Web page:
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Do you consider Arch Linux suitable for server environment? Its rolling release model and simplicity seems to be a good thing, because once you installed it, you do not need to reinstall like the release model from other distros.

But that constant upgrading does not cause stability problems? Although it is bleeding edge, Arch Linux uses the most recent STABLE version of software.

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4 Answers 4

up vote 23 down vote accepted

Probably the biggest issue with Arch as a server operating system is that it's not clear where and when applications may break after an upgrade. More often than not, you have to keep up with what's going on in the wiki and on the forums before doing any sort of upgrade; with Debian and CentOS, you can well assured that any upgrades won't break any applications, since more often than not, the upgrades done on the STABLE branch will be security/bug fixes.

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However, shouldn't you be testing your updates before rolling them out anyways? We are running a few Arch boxes in production, and testing updates every week or so on some internal machines. When everything is assured to be working, I roll out the updates. –  Eric Coleman Feb 7 '11 at 22:46

Although i love arch, i wouldn't use it for production environment. First of all, in a production environment you need something stable and well tested. In addition, because it's quite stripped, you need to make custom scripts or setup things manually (It's sometimes good because you know exactly what is running in your system, but very bad because it takes too much time to configure it). Besides that, because it's not widely used in production environments, in case of a problem you won't find the support that you would find if you were using Debian or Fedora (Arch community is great, but to be honest, is not as large as Debian's or Fedora's)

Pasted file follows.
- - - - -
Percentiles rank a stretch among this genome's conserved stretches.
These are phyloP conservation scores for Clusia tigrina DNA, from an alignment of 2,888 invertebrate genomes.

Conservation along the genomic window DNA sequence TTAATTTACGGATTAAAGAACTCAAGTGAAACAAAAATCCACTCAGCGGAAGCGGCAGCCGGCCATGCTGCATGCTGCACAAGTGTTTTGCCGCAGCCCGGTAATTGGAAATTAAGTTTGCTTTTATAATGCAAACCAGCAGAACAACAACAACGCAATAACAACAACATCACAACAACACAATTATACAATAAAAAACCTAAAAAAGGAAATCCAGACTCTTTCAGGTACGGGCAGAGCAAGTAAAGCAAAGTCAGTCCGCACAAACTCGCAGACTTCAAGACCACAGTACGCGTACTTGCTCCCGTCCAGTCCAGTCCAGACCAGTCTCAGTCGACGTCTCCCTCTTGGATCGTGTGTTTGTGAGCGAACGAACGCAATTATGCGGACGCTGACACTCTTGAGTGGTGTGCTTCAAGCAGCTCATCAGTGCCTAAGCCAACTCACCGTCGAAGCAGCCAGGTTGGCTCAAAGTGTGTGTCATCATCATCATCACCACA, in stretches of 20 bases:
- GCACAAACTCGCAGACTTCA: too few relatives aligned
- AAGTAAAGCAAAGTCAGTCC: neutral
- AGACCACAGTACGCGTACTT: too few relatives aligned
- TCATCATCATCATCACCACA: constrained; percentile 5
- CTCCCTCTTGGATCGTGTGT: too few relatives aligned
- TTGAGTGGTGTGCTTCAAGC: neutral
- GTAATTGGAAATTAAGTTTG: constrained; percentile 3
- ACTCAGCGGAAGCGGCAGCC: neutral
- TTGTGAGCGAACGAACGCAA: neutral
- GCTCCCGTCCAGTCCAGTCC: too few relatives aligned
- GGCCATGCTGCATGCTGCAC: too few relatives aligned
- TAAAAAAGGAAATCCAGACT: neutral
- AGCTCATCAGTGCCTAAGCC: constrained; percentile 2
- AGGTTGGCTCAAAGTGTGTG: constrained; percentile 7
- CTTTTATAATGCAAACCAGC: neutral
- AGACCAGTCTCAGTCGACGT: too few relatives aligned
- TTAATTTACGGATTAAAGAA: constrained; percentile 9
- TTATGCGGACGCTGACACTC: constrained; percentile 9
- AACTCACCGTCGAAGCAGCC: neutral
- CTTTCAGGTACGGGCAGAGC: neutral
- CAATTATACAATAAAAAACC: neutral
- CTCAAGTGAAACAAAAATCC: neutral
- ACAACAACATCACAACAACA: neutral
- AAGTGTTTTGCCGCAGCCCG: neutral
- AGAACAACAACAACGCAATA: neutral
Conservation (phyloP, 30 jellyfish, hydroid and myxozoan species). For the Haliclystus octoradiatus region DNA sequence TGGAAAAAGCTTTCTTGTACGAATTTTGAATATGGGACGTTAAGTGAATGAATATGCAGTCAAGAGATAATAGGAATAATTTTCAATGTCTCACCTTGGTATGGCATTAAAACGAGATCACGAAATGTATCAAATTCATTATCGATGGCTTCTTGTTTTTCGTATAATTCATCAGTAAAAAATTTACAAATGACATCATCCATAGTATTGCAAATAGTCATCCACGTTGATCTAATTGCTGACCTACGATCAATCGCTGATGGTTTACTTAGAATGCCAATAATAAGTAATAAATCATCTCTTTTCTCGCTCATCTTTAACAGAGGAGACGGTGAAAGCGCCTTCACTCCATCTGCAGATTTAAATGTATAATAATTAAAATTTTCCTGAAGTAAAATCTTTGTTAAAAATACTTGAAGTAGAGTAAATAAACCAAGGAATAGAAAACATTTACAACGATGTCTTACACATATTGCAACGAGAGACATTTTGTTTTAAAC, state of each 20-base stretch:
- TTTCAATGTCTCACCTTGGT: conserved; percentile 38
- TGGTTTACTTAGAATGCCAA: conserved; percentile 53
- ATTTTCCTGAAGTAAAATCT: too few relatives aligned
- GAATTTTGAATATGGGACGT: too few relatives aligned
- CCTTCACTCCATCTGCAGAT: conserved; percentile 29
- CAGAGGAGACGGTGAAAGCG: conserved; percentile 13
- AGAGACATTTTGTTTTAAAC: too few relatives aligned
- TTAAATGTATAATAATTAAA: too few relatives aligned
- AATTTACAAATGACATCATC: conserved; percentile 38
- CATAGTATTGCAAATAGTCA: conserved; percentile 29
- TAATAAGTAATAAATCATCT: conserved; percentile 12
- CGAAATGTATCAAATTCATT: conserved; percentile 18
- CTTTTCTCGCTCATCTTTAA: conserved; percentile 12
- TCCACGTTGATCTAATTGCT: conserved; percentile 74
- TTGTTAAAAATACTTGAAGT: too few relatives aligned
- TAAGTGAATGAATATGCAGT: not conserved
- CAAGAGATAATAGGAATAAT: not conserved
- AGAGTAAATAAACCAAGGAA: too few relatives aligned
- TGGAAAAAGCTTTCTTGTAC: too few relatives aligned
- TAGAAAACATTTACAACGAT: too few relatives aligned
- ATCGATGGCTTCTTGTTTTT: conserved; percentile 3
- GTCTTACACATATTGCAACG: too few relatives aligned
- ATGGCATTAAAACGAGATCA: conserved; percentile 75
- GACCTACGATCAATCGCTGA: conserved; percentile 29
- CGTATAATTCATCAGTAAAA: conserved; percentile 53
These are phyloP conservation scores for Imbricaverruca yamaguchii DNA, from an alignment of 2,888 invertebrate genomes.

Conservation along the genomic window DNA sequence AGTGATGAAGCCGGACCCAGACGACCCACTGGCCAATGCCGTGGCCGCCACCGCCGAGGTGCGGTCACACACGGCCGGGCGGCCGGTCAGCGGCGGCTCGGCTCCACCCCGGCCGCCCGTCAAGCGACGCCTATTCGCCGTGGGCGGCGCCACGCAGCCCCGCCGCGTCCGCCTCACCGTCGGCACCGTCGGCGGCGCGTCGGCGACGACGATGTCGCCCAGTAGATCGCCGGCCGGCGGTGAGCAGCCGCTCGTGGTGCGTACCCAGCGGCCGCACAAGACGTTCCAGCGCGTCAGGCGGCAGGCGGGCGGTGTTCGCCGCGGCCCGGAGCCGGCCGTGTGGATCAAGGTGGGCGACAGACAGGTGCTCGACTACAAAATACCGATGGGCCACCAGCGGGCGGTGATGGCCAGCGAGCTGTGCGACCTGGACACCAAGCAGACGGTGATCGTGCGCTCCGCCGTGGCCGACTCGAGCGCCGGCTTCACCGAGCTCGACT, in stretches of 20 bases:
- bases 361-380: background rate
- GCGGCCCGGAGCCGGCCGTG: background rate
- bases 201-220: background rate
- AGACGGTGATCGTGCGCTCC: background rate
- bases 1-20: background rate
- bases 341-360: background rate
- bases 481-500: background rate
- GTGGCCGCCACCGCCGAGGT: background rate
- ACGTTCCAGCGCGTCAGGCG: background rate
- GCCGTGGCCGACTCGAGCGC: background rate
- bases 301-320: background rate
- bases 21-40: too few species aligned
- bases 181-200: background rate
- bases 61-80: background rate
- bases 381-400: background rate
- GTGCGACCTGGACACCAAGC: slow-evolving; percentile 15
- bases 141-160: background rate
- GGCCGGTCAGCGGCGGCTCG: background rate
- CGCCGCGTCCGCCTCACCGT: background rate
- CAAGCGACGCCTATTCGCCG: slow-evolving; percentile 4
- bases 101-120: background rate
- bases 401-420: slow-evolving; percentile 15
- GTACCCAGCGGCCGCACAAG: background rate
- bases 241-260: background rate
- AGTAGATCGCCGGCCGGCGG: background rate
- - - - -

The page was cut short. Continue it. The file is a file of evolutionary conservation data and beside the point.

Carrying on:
To summarise, i think it's great for desktop use, but not for production environments

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I would always suggest one of:

  • CentOS. It's a free RHEL clone, meaning you get a very long support cycle (7 years), during which you can get just security fixes and minor enhancements, so keeping the system patched is very, very easy. Also, lots of "commercial" software target RHEL, so they are easier to install on CentOS. Drawbacks: I prefer apt/dpkg to yum/rpm, not easy to get bleeding edge software running on it, somewhat spartan software selection

  • Ubuntu LTS. Actually I still haven't used it, but it also has a long support cycle and it's Debianish

  • Debian testing. Debian's my favourite distro, works really well and it has a stupidly huge package selection which is very-well put together. It's somewhat more time-consuming to keep patched, but it's easier to install software (i.e. there's more stuff readily packaged).

I would suggest considering pros to using Arch Linux to one of those three and see if it's worth it.

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You would use Debian testing on a production server? That makes no sense to me. How often are you fixing things that break during updates? –  Jason Berg Aug 22 '10 at 18:14
@Jason: More worryingly, while Debian now has official security support for testing, it's not as good as for stable or unstable, since a security update for testing has a reduced but nonzero quarantine time and can be delayed due to unmet dependencies. –  Gilles Aug 22 '10 at 21:37
I turn to testing when I want to run somewhat recent software (i.e. getting Rails apps running on CentOS is a bit irksome- but quite easy on Debian Testing...). I use debsecan to pull just security updates and it's normally quite stable. Were I use it for hardcore production, I'd like to do extensive testing before rolling out updates on testing boxes. Of course, I should also do that in CentOS boxes :-p –  alex Aug 23 '10 at 18:08
“[Debian] is somewhat more time-consuming to keep patched” − Why would it be harder to keep up-to-date and patched? Just like CentOS updates, it is just a apt-get upgrade. Maybe I'm missing something… –  Léo Lam May 23 at 18:52
I recommended Debian testing. Testing is harder to get updated- updates might require configuration changes and further work- something that doesn't happen with RHEL/CentOS/Debian LTS/Ubuntu LTS –  alex yesterday

You may find helpful discussion and comments posted recently under the Arch as a web server thread on the arch-general mailing list.

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